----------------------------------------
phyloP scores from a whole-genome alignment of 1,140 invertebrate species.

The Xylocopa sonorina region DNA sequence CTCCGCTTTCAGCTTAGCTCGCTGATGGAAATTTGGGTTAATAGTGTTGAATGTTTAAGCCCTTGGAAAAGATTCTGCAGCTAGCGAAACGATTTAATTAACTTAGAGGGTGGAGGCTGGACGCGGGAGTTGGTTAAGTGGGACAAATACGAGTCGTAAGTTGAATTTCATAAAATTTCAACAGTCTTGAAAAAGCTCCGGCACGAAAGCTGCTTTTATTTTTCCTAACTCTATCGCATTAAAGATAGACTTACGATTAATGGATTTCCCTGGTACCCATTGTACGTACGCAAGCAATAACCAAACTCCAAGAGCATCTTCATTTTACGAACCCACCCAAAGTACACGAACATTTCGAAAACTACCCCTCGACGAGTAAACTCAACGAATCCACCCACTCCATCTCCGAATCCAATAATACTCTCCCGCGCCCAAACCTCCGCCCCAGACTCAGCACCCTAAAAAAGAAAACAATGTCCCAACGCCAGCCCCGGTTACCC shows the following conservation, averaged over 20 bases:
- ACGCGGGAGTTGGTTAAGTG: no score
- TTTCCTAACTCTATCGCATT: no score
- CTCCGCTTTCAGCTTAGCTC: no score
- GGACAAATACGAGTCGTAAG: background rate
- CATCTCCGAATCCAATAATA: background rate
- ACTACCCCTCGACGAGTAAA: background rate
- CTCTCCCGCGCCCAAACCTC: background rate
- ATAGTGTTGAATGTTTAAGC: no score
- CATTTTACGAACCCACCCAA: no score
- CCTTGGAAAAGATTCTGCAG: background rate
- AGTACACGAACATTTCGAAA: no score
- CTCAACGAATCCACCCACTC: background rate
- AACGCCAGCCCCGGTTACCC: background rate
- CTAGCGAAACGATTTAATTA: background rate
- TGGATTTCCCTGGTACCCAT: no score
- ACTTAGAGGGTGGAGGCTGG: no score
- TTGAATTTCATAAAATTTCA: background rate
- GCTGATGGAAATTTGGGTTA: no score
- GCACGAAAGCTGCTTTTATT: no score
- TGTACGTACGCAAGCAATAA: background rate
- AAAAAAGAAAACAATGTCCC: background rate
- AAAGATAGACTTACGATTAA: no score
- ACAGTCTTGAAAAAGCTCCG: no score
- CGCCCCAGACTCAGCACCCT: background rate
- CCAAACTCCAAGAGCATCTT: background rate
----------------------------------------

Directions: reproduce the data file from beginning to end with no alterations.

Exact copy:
phyloP scores from a whole-genome alignment of 1,140 invertebrate species.

The Xylocopa sonorina region DNA sequence CTCCGCTTTCAGCTTAGCTCGCTGATGGAAATTTGGGTTAATAGTGTTGAATGTTTAAGCCCTTGGAAAAGATTCTGCAGCTAGCGAAACGATTTAATTAACTTAGAGGGTGGAGGCTGGACGCGGGAGTTGGTTAAGTGGGACAAATACGAGTCGTAAGTTGAATTTCATAAAATTTCAACAGTCTTGAAAAAGCTCCGGCACGAAAGCTGCTTTTATTTTTCCTAACTCTATCGCATTAAAGATAGACTTACGATTAATGGATTTCCCTGGTACCCATTGTACGTACGCAAGCAATAACCAAACTCCAAGAGCATCTTCATTTTACGAACCCACCCAAAGTACACGAACATTTCGAAAACTACCCCTCGACGAGTAAACTCAACGAATCCACCCACTCCATCTCCGAATCCAATAATACTCTCCCGCGCCCAAACCTCCGCCCCAGACTCAGCACCCTAAAAAAGAAAACAATGTCCCAACGCCAGCCCCGGTTACCC shows the following conservation, averaged over 20 bases:
- ACGCGGGAGTTGGTTAAGTG: no score
- TTTCCTAACTCTATCGCATT: no score
- CTCCGCTTTCAGCTTAGCTC: no score
- GGACAAATACGAGTCGTAAG: background rate
- CATCTCCGAATCCAATAATA: background rate
- ACTACCCCTCGACGAGTAAA: background rate
- CTCTCCCGCGCCCAAACCTC: background rate
- ATAGTGTTGAATGTTTAAGC: no score
- CATTTTACGAACCCACCCAA: no score
- CCTTGGAAAAGATTCTGCAG: background rate
- AGTACACGAACATTTCGAAA: no score
- CTCAACGAATCCACCCACTC: background rate
- AACGCCAGCCCCGGTTACCC: background rate
- CTAGCGAAACGATTTAATTA: background rate
- TGGATTTCCCTGGTACCCAT: no score
- ACTTAGAGGGTGGAGGCTGG: no score
- TTGAATTTCATAAAATTTCA: background rate
- GCTGATGGAAATTTGGGTTA: no score
- GCACGAAAGCTGCTTTTATT: no score
- TGTACGTACGCAAGCAATAA: background rate
- AAAAAAGAAAACAATGTCCC: background rate
- AAAGATAGACTTACGATTAA: no score
- ACAGTCTTGAAAAAGCTCCG: no score
- CGCCCCAGACTCAGCACCCT: background rate
- CCAAACTCCAAGAGCATCTT: background rate